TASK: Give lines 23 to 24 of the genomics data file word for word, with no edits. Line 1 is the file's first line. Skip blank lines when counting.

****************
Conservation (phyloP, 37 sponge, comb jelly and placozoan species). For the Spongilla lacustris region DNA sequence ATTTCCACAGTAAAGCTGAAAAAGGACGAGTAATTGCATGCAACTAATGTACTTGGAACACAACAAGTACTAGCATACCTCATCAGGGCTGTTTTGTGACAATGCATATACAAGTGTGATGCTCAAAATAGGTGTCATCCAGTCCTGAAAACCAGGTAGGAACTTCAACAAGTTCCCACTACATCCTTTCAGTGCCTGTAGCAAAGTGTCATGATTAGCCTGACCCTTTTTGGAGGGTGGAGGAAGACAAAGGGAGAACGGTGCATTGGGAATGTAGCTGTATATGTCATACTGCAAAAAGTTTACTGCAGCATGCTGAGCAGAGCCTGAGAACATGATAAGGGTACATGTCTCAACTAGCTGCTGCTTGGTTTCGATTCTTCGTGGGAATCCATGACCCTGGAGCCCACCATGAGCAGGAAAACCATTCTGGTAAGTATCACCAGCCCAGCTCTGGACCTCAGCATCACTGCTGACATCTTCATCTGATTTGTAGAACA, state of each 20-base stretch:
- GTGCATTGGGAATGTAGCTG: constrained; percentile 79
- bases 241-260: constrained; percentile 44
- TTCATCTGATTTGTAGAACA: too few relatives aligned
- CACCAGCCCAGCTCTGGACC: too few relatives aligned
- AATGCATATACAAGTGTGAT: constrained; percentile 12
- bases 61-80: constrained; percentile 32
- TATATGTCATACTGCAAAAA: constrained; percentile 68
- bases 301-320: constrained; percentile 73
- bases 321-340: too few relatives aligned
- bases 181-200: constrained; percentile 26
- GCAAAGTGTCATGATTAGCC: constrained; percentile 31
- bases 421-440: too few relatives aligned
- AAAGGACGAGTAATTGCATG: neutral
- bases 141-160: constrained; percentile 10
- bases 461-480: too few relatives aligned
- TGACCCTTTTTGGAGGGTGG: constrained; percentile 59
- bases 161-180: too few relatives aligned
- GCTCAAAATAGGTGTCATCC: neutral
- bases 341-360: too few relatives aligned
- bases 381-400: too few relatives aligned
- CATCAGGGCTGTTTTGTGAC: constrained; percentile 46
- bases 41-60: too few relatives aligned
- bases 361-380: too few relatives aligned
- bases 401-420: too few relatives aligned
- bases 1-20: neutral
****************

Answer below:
- bases 41-60: too few relatives aligned
- bases 361-380: too few relatives aligned